Throughout history, women have always been pushed aside for reasons no one seems to be able to explain. Women have been denied the right to vote, join the workforce, and despite the fact that woman can now vote and work, women are still being denied a voice, just like they have been for centuries. Women in the United States have always had to work twice as hard to get as far ahead as men. Women have been demanding equal rights for themselves in all aspects of their lives for almost as far back as history will allow— in the voting system, in the business world, and even in their own homes. Despite their fight, women are still consistently bombarded by stereotypes through the media, which ultimately reflect them as not being intellectually and/or emotionally equal to men.
If I were to say the words, “doctor” or “CEO,” what gender would you associate with those titles? It’s highly likely that you associated those titles with a man. What gender would you associated with the titles, “nurse” or “teacher?” The answer is probably female. The average salary for a doctor is $189,000 a year, while the average salary for a nurse is a fraction of that, at $68,450 a year (Greenhaigh). According to clinicaladvisor.com, female nurse practitioners and physician assistants make 87 cents for every dollar their male counterparts earn. There is clearly something wrong with the way women are viewed and compensated in the United States. Women have been fighting for equal rights in every sphere of society for too long now, and women have had enough.
Women were only given the right to vote in 1920 when Congress ratified the nineteenth amendment. Women were only allowed to join the workforce during the Second World War when the extra help was needed. Even today, women are still viewed as the supplement to men. The fact that women have not been able to do the same jobs and follow the same career paths as men is not the woman’s fault. The point that the various positions listed earlier are automatically associated with a particular gender in one’s mind is not the person’s fault— it is society’s fault. Society does not allow women to do the same jobs as men, it is as simple as that. Employers are a lot less likely to hire a woman who is pregnant or recently married because she will almost definitely go on maternity leave. The United States still has not had a woman President (or Vice President, for that matter). In twenty-two US states, there has not been a woman governor. There has never been a female FBI Director. An enormous difference between 2018 and anytime before the twenty-first century, is that women have had enough. Women are risking more and more to protest for equal pay, equal opportunities, and equal rights.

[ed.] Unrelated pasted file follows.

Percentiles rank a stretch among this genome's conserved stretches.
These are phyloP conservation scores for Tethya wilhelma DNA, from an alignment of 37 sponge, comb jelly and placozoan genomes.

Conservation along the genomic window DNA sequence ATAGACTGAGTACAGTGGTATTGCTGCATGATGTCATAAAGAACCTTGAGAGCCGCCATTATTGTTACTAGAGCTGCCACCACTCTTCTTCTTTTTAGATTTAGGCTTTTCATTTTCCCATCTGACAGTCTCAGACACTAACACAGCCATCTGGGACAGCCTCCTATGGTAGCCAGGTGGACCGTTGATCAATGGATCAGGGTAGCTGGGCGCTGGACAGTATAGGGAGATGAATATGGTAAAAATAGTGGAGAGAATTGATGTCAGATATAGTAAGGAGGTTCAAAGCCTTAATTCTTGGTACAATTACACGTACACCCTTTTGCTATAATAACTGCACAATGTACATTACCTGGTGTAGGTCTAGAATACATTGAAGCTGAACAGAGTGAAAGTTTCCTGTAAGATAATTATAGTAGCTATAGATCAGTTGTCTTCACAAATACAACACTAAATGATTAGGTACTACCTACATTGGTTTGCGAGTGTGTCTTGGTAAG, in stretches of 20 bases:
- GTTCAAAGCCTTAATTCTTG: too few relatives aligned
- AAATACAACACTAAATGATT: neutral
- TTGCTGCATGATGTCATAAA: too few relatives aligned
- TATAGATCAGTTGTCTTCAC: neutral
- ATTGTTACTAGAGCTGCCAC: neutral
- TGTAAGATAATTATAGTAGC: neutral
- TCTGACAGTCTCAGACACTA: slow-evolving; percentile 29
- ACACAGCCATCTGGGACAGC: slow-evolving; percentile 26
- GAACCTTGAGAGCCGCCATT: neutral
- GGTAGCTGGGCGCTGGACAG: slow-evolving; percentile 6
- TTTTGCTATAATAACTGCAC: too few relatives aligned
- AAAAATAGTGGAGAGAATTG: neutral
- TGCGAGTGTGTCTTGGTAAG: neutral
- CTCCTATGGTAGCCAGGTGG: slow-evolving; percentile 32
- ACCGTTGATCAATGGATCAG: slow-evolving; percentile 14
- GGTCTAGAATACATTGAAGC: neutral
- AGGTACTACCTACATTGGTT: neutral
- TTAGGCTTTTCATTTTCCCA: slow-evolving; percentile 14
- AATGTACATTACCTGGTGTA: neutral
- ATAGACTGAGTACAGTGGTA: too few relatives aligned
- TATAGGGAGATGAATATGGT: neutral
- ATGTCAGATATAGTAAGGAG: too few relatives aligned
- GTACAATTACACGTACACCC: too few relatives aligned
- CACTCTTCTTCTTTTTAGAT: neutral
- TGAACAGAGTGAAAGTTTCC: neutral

More and more, women show that they are fed up with the misogyny that is weaved into society. 2018 began with more than a million total women and their supporters marching for women’s rights. The Women’s March occurred on January 21, the day after President Donald Trump was inaugurated. More than half a million supporters marched in Washington, and more than 250,000 in Chicago.
According to Facebook, International Women’s Day on March 8th was the number one most talked about moment of the year on the platform. This topped the Super Bowl, all of the award shows during the year, and even the presidential inauguration. Along with this, 500,000 people joined the January 21 Women’s March online event, making it Facebook’s most significant event of 2017.
Despite women being underrepresented in various leadership positions in the country, women aren’t going down without a fight. In fact, women are rising up the social ladder more and more every year. In the November 8 election of 2017, the Virginia legislature quickly became more inclusive of different types of women. As of 2017, there are two Latinas, an open lesbian, a female refugee from Vietnam, and an openly transgender woman. Several of those who were ousted were white men who had held office for years (Jordan, Tumulty, and Chandler).
Thankfully, women are making advancements each and every day to be taken more and more realistically in the minds of those who are still quite backward in their way of thinking. With the motivation and perseverance women are exhibiting now, they are quickly becoming unstoppable. No longer are women simply the housewives and mothers that they were thought of for centuries. Women are done being pushed to the side and overlooked. Feminism is not a dirty word, and men (and some women) need to stop treating it as such.
Greenhaigh, Tom. Gender Wage Gap Facts: What the 2018 Salary Survey Reveals. 17 September 2018. <https://www.clinicaladvisor.com/news/gender-wage-gap-facts-2018-salary-survey/article/796107/>.
Jordan, Mary, Karen Tumulty, and Michael Alison Chandler. A new day for women, Democrats across the nation after Tuesday elections. 8 November 2018. <https://www.chicagotribune.com/news/nationworld/politics/ct-election-women-democrats-20171108-story.html>.
Kirivkovich, Alexis, et al. Women in the Workplace 2018. October 2018. <https://www.mckinsey.com/featured-insights/gender-equality/women-in-the-workplace-2018>.
She persisted: 17 moments of women’s empowerment in 2017. 28 December 2017. <https://www.chicagotribune.com/lifestyles/ct-year-of-the-woman-20171220-story.html>.